Problem gambling in Spain is the lowest in Europe

by William Brown Last Updated
Problem gambling in Spain is the lowest in Europe

The Spanish government’s strict rules on online gambling marketing have been called into question, with the country continuing to boast low problem gambling rates.

Calvin Ayre reports the release of the Gambling and Society 2020 market study, which represents Spain’s private ambling operators, repeated roughly 85 per cent of the population aged 18 to 75 engaged in some form of gambling last year, a figure that has been constant since 2015.

Lottery products are the most popular, with the annual Christmas draw enjoying 74.5 per cent participation.

Around 3.5 million Spaniards enjoyed scratch cards, up from 3 million in the 2019 report.

This product also boasts the largest share of players under 35 years.

Some 2.2 million people or 6.5 per cent of the population visited a local casino last year, down from 7.2 per cent in 2018, the lowest rate since 2016.

Bingo halls also saw fewer visitors, falling two points from 2019 to 6.9 per cent or 2.4 million.

Gaming halls fared slightly better, dipping only 0.1 points to 3 million.

Retail sports betting was also on the decline, with the number of Spaniards who visited a betting shop falling 0.5 points to 3.7 per cent, or 1.3 million people.

Among the significant findings of the report was the fact that just 0.3 per cent of Spain’s gamblers are deemed to be problem gamblers.

This ties Spain with Sweden for the lowest rate in Europe.

The 2019 data predates the coronavirus pandemic, which was the catalyst for the strict new online gambling marketing restrictions imposed.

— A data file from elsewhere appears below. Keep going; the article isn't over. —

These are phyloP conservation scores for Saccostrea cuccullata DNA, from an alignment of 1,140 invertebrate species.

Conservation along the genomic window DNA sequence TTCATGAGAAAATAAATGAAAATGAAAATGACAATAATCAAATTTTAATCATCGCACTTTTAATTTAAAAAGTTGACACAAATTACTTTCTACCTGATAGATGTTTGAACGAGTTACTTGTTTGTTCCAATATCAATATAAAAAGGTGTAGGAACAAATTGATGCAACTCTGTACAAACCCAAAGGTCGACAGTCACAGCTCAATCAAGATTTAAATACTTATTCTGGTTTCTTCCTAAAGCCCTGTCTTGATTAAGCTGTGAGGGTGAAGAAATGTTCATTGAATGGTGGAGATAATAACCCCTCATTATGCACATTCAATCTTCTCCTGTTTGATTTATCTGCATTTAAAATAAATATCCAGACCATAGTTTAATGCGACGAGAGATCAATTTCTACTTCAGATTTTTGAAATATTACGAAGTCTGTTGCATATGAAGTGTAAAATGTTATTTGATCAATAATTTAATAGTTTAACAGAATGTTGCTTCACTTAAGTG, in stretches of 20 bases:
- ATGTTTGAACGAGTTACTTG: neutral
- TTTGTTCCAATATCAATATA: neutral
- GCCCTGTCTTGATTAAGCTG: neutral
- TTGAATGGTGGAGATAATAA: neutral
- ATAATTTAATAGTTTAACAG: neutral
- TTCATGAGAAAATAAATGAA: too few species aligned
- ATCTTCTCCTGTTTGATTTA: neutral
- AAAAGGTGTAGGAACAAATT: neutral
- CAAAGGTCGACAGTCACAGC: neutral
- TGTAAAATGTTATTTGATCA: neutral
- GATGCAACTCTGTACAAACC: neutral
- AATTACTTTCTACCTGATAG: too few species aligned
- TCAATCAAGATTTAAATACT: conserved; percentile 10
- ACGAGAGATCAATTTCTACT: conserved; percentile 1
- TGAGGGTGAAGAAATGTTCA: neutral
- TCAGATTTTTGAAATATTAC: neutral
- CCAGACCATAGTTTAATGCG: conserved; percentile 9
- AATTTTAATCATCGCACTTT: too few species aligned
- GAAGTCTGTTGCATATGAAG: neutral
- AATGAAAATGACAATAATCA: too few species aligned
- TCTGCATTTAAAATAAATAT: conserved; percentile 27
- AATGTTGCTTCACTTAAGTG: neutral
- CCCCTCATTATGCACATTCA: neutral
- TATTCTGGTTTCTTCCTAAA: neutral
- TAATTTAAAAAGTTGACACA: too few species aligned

These restrictions encompass everything from television and radio ads to sports sponsorships and deposit bonuses.

The new rules were supposed to take effect in October.

On October 22, Spain’s Minister for Consumer Affairs told the Senate the new rules would take effect “in a few weeks” and would spell and end for “the law of the jungle”.

The Minister also noted that his campaign against the gambling sector “does not end by prohibiting advertising”, and that other curbs were in the works.

Spain reports first quarter online gambling spike

Spain’s online gambling market reported double-digit growth in the first quarter of 2020, Calvin Ayre reported in July. 

All gaming verticals are reporting strong year-on-year improvements.

Figures released last week by Spain’s DGOJ regulatory body show locally licensed online operators generated revenue of just under 218 million euros in the three months ending March 31.

This is a 12.5 per cent increase from the same period last year and 17.6 per cent better than the final quarter of 2019, which suffered negative growth.

Sports betting remains the dominant vertical with revenue of 110.6 million euro in quarter one, up 8.6 per cent year-on-year and nearly a quarter higher than the fourth quarter of 2019.

In-play betting revenue increased four per cent to 61.3 million euro, despite in-play turnover falling 18.5 per cent year-on-year.

Pre-match wagering mirrored this pattern, with revenue rising 13.1 per cent to 46.3 million euro, despite turnover falling 10 per cent.

Casino revenue was up 8.3 per cent year-on-year to 77.6 million euro, thanks to strong growth in slots, which were u 15.7 per cent, live roulette, up 35.6 per cent and traditional roulette up 16.7 per cent.

On the flip side, blackjack revenue was down 17.1 per cent to 5.3 million euro, while baccarat was off nearly 80 per cent to just 614,000 euro.

Online poker revenue jumped 13.1 per cent year-on-year to 24.2 million euro as tournaments improved by nearly 16 per cent to 16.1 million euro.

Cash games rose a respectable 8 per cent to 8.1 million euro.

Both tournament fees (up 30.7 per cent) and cash games stakes (up 22.8 per cent) reported solid year-on-year growth.

As for the market’s lesser lights, bingo was up 14.7 per cent to 3.7 million euro, while the contests segment doubled year-on-year to 1.9 million euro.

Spanish-licensed operators spent 118.2 million euro on marketing during the first quarter, up 28.3 per cent for the same period last year.

Advertising spend rose nearly a quarter to 59.9 million euro, while bonus offers jumped 46 per cent to 42.4 million euro.

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